(b) Application of the above principles to the present case
(i) As to the lack of an oral hearing
29. It is undisputed by the parties that no oral hearing was held at any stage of the proceedings, notwithstanding the applicant company’s explicit request in that respect (see paragraph 10 above).
30. The Court is not convinced that the disputed fact – whether the chassis number of the bus had been forged – as the core issue of the case, could have been dealt with better in writing than in oral argument. That issue was neither technical, nor purely legal (see, mutatis mutandis, Karajanovv. the former Yugoslav Republic of Macedonia, no. 2229/15,§ 60, 6 April 2017, and conversely, Bektashi Community and Others, cited above, §§ 81-83).
31. Accordingly, there have been no exceptional circumstances in the instant case to justify dispensing with an oral hearing (compare Karajanov, cited above, §§ 60-61, with further references;Bektashi Community and Others, cited above, §§ 83-84;and Mitkova v. the former Yugoslav Republic of Macedonia, no. 48386/09, §§ 61-63, 15 October 2015).
(ii) As to the non-disclosure of the 2011 expert report
32. The Court notes that it is common ground between the parties that the 2011 expert report was not communicated to the applicant company.
33. It is irrelevant that the earlier expert reports obtained in the investigation had been communicated to the applicant company (see paragraph 27 above) since, as established by the Court of Appeal (see paragraph 10 above), they could not have been used in evidence in the impugned proceedings. Accordingly, the 2011 expert report was the only expert evidence relied on by the domestic courts in finding that the chassis number of the bus had been forged (see paragraph 12 above). It was therefore paramount for the determination of the facts of the case (compare Colloredo Mannsfeld v. the Czech Republic, nos. 15275/11 and 76058/12, §§ 30-31, 15 December 2016, with further references). Since no oral hearing was held during the proceedings, the applicant company was unable to familiarise itself with the contents of that report (ibid. §§ 42-43). It was therefore deprived of any opportunity to effectively argue its case and have a reasonable prospect of success before the domestic courts.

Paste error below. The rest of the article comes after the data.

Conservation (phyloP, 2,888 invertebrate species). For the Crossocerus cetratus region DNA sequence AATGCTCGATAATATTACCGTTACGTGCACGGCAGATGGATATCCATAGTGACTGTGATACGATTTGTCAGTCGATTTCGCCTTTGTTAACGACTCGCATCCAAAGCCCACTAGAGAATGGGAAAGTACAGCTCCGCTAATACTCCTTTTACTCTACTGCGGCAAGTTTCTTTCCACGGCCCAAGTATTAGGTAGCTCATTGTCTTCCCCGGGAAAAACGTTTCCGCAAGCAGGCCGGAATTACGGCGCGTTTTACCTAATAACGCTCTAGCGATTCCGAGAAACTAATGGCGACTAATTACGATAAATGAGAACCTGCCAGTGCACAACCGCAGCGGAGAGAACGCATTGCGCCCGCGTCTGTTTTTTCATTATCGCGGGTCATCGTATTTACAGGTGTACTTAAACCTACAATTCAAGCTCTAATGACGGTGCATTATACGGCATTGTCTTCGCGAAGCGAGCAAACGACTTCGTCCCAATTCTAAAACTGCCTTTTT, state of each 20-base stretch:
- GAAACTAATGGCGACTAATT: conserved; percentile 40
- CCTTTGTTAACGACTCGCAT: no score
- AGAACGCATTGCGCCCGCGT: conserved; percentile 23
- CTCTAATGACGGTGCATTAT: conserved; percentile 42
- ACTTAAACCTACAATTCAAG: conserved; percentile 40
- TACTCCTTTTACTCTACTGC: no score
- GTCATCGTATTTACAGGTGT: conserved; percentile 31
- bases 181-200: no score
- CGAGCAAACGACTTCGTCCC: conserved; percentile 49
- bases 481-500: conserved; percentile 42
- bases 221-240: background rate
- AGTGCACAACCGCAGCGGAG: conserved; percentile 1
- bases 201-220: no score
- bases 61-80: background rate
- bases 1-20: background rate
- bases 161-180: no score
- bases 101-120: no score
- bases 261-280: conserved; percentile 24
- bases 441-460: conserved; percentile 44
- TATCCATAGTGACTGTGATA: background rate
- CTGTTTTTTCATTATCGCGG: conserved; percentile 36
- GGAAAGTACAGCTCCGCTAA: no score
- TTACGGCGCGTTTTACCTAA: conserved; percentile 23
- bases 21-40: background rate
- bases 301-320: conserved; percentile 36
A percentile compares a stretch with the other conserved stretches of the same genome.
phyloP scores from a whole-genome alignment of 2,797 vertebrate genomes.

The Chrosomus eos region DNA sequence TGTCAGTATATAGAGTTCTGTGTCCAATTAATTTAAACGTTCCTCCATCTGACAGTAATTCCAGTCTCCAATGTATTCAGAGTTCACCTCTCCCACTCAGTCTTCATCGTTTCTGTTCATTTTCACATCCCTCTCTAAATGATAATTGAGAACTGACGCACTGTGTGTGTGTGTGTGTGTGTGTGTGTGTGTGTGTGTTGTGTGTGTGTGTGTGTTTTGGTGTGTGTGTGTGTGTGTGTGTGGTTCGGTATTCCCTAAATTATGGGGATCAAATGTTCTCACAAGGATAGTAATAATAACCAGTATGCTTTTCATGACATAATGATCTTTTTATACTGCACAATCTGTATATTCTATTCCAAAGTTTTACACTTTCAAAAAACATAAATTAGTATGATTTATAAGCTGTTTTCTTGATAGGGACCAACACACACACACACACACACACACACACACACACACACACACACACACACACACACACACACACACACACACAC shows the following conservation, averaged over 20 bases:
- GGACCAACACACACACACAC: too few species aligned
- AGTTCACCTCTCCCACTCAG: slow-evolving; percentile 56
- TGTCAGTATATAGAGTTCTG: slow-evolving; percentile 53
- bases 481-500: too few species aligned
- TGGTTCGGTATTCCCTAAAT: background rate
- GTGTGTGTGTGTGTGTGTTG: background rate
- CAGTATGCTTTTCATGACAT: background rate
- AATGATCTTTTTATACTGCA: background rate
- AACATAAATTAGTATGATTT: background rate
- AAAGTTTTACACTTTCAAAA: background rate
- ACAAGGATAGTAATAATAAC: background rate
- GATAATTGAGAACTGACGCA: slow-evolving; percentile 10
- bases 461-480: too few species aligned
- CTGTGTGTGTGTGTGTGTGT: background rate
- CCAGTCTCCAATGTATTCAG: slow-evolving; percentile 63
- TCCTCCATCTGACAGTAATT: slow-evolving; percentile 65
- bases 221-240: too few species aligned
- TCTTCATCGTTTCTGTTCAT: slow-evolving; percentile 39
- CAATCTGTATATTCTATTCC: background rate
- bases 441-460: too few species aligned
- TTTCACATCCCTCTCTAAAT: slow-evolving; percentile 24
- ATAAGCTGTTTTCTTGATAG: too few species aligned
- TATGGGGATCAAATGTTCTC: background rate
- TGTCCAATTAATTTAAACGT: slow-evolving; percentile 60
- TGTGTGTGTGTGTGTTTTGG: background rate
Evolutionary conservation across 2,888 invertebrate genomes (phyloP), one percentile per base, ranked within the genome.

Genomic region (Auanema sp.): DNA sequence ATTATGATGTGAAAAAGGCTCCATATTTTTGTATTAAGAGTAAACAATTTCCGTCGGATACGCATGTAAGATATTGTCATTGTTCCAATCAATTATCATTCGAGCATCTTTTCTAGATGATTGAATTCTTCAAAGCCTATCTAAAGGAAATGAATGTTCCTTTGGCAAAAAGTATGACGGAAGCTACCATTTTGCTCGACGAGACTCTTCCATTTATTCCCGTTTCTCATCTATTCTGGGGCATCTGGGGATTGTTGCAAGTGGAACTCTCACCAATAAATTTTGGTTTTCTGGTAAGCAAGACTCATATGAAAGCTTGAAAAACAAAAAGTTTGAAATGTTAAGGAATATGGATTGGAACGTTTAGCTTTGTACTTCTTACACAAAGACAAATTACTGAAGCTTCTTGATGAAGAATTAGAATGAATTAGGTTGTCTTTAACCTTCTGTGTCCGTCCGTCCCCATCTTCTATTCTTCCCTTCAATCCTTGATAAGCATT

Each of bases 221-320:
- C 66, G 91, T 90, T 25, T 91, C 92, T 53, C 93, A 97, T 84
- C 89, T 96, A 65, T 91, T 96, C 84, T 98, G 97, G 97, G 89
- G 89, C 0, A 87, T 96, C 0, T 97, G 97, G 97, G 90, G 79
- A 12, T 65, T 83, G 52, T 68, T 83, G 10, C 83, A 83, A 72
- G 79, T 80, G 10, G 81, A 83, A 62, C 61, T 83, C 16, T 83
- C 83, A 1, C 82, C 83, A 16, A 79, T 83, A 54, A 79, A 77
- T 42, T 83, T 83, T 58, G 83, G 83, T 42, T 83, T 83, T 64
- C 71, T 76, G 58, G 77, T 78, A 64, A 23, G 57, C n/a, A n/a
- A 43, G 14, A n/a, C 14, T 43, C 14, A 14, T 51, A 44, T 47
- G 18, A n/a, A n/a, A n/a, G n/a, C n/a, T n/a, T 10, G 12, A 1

34. In view of the above considerations, the Court finds that in the present case, respect for the right to a fair hearing, guaranteed by Article 6§ 1, required that the applicant company be given the opportunity to comment on the expert report of 2011 commissioned by the first-instance court (see, for example, Zagrebačka banka d.d., cited above, § 204).
35. In view of the foregoing, the Court finds that there has been a violation of Article 6 § 1 of the Convention on account of the failure of the domestic courts to hold an oral hearing, and a violation of the principle of adversarial proceedings.
II. OTHER ALLEGED VIOLATIONS OF THE CONVENTION
A. Article 7 and Article 1 of Protocol No.1 to the Convention
36. The applicant company complained under Article 7 that the confiscation order had been made in the absence of a judgment establishing its guilt. Furthermore, the confiscation and the procedural shortcomings in the impugned proceedings had violated its property rights under Article 1 of Protocol No. 1 to the Convention. These Articles read as follows: